In Rpm1 and Rps5, high levels of genetic diversity between presence and absence alleles were observed, as a consequence of balancing selection on these loci (Stahl et al. 1999; Tian et al. 2002). To examine whether this observation is general for R-P/A or not, we obtained 451- to 902-bp-long flanking sequences of the insert of the four R-P/A loci (Table 1). The 1102- to 1305-bp-long flanking sequences of Rpm1 and Rps5 were also obtained from GenBank (Stahl et al. 1999; Tian et al. 2002). A high level of total genetic diversities and those between presence and absence alleles were observed in all the six R-P/A (Table 1, average total π = 0.025, Dxy = 0.050), compared with their genetic background (<0.01, Nordborg et al. 2005). A high level of genetic diversity itself is not surprising because we intentionally selected regions linked to P/A loci. Interestingly, however, genetic diversities within presence and absence alleles (π1 and π2, respectively) varied widely, and the observed ratio of the sum of them to total π, (π1 + π2)/π, was constantly and notably lower than the expected values under selective neutrality (6–83% of the neutral expectations, Table 1; see also Innan and Tajima 1997). Furthermore, Tajima's D statistic (Tajima 1989) was all positive (1.58–3.34, Table 1) and statistically significant for all but one of six loci. Positive D can be expected even under the neutrality in this case (because of the intentional selection of regions), but the statistical significance of this relatively conservative test, as well as low (π1 + π2)/π, suggests that balancing selection is responsible for the genetic variation around the R-P/A loci in general, as suggested in Rpm1 and Rps5 (Stahl et al. 1999; Tian et al. 2002).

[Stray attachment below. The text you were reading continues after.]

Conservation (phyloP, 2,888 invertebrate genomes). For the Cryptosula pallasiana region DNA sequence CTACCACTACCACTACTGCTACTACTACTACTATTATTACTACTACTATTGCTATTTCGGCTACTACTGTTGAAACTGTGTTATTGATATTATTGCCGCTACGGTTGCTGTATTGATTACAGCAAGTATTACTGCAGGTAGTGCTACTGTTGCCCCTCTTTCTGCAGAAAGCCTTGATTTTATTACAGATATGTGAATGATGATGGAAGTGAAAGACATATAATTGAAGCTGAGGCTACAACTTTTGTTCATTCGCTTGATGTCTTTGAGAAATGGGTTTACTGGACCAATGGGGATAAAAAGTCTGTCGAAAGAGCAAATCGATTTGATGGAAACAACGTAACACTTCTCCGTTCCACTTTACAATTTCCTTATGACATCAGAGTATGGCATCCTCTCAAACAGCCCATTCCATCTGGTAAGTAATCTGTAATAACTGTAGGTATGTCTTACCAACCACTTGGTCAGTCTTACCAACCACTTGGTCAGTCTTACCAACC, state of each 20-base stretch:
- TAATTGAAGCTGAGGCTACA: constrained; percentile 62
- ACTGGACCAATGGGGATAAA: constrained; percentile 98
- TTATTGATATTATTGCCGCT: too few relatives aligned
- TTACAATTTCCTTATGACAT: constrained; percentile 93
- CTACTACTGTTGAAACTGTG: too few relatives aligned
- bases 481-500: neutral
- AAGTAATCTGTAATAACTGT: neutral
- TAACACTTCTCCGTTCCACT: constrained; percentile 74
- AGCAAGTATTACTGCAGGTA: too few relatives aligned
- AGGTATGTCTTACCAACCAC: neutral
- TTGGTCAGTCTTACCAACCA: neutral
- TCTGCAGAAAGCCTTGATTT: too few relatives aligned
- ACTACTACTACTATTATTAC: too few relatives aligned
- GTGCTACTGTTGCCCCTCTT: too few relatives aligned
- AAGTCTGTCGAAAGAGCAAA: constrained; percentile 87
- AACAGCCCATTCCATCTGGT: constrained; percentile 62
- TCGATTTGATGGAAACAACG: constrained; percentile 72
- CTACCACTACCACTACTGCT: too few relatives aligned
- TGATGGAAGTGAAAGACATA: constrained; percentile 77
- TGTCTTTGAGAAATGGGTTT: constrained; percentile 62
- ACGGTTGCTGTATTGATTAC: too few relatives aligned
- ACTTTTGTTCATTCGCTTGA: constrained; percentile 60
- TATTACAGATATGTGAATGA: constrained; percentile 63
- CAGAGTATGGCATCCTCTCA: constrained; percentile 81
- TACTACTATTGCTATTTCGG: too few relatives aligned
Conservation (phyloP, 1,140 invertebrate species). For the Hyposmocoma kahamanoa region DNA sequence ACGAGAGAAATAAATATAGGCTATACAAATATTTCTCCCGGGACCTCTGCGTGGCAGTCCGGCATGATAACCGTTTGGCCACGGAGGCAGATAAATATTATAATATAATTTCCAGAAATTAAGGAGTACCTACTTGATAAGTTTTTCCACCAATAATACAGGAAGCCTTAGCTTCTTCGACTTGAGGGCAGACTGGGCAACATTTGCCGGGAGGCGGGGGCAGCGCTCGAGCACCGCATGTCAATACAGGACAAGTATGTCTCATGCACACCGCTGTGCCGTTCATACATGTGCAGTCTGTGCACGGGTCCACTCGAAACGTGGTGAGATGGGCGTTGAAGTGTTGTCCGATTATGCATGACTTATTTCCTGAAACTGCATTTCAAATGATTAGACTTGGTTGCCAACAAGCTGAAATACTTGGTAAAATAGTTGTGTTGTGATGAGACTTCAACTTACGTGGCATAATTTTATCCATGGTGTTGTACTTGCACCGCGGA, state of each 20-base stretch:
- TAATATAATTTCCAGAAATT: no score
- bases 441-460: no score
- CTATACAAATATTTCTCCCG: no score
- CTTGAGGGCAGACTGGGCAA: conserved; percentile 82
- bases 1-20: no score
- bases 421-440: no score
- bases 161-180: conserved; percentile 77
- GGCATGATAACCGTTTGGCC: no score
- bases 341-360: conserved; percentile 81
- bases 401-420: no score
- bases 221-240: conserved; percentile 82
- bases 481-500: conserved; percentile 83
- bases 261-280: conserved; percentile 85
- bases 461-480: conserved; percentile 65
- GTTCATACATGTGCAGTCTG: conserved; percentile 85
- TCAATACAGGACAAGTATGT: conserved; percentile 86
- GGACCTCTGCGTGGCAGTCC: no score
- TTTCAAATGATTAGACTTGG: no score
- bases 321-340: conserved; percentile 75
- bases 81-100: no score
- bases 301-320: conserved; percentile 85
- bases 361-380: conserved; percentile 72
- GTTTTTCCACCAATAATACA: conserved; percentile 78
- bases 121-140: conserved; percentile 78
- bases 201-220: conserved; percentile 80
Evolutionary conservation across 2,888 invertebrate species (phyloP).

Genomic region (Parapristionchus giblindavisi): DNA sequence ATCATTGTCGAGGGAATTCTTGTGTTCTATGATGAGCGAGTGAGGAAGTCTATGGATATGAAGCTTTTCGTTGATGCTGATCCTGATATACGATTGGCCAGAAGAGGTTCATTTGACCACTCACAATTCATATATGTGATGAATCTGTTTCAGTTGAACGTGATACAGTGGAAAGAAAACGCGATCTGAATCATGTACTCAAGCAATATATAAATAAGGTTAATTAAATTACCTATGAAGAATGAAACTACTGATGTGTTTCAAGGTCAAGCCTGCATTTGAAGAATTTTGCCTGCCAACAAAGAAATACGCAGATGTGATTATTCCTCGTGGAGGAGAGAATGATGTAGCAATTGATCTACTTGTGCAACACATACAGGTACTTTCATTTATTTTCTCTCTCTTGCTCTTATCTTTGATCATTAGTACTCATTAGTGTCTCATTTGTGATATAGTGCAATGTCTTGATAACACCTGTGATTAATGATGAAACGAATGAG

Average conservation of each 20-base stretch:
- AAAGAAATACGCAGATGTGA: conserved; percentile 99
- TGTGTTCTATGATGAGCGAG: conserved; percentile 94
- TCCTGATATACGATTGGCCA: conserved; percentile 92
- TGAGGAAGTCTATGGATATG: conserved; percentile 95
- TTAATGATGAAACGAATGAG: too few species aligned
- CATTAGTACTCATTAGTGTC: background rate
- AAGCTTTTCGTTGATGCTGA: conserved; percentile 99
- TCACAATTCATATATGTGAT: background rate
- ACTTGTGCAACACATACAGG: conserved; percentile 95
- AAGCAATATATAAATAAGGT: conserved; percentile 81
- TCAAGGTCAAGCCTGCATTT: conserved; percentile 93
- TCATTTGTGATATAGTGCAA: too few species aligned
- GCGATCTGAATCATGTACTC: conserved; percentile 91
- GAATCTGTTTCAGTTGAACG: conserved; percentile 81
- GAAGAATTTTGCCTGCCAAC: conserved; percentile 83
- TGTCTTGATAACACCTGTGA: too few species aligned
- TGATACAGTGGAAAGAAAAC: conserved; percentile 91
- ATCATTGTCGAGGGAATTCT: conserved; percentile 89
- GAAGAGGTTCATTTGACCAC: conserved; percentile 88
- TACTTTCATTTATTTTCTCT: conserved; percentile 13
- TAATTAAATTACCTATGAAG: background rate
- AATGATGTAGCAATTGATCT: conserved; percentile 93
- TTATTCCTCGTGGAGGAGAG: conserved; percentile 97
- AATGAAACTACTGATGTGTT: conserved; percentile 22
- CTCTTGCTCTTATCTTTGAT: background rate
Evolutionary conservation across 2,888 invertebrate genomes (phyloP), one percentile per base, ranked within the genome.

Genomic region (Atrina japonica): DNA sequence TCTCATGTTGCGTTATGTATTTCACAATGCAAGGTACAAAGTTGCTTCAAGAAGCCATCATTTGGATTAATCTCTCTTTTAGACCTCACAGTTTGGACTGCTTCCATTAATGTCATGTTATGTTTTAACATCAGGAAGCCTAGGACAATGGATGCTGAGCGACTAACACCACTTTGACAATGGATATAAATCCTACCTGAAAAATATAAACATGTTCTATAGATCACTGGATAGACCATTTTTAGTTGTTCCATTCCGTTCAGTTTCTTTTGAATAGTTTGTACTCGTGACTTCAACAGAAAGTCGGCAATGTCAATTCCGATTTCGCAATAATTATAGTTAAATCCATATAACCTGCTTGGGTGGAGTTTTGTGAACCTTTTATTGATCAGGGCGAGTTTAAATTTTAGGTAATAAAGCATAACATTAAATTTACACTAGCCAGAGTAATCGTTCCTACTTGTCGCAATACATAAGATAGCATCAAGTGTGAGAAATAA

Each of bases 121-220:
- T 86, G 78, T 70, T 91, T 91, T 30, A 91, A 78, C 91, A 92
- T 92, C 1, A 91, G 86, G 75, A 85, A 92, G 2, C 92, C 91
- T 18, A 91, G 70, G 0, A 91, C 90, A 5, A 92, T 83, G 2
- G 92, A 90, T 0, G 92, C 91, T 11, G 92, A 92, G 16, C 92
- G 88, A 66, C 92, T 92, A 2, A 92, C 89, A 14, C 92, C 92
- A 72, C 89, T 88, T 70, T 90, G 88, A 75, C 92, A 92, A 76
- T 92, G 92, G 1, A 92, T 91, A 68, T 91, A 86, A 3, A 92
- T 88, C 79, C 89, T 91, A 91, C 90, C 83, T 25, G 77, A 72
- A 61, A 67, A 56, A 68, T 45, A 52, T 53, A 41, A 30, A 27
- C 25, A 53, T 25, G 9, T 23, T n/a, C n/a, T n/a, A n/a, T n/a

DISCUSSION

Abundance of R-P/A in Arabidopsis genome:

In our first approach toward identifying R-P/A, 19 candidate loci were identified by the BLAST search in the Ler genome, compared with 130 single R-gene loci in the Col genome in A. thaliana (Meyers et al. 2003). Of 10 candidate loci selected for PCR identification from the 19 candidates, 8 loci were confirmed as R-P/A. Therefore, the first approach can theoretically provide 15.2 R-P/A loci (= 19 × 0.8). In the second approach, we randomly selected 20 from 109 single R-genes (109 = 130 − 19 identified − Rps5Rpm1) and found 2 R-P/A in Col. If we assume this proportion (2/20) as a proportion of R-P/A in the 109 single R-genes in A. thaliana, we predict another 10.9 R-P/A loci found by this approach (= 109 × 0.1). Including Rpm1 and Rps5 (Grant et al. 1998; Henk et al. 1999), we expect ~28 R-P/A in a genome, which account for 18.8% of the total 149 R-genes (Meyers et al. 2003). This result indicates that R-P/A is common phenomenon in R-genes in Arabidopsis. In fact, this number in A. thaliana can be even higher, because the estimate above does not take into account R-P/A that are absent in Col. The ongoing genome sequencing in the other accession of A. thaliana Ler will reveal that such R-P/A is present in Ler but absent in Col. The high proportion of R-P/A in plants was also observed in the rice genome (22.2%; J. Ding, J. Q. Chen, H. Araki, P. F. Zhang, J. Yang and D. Tian, unpublished results), suggesting that the R-P/A is common in plant genomes.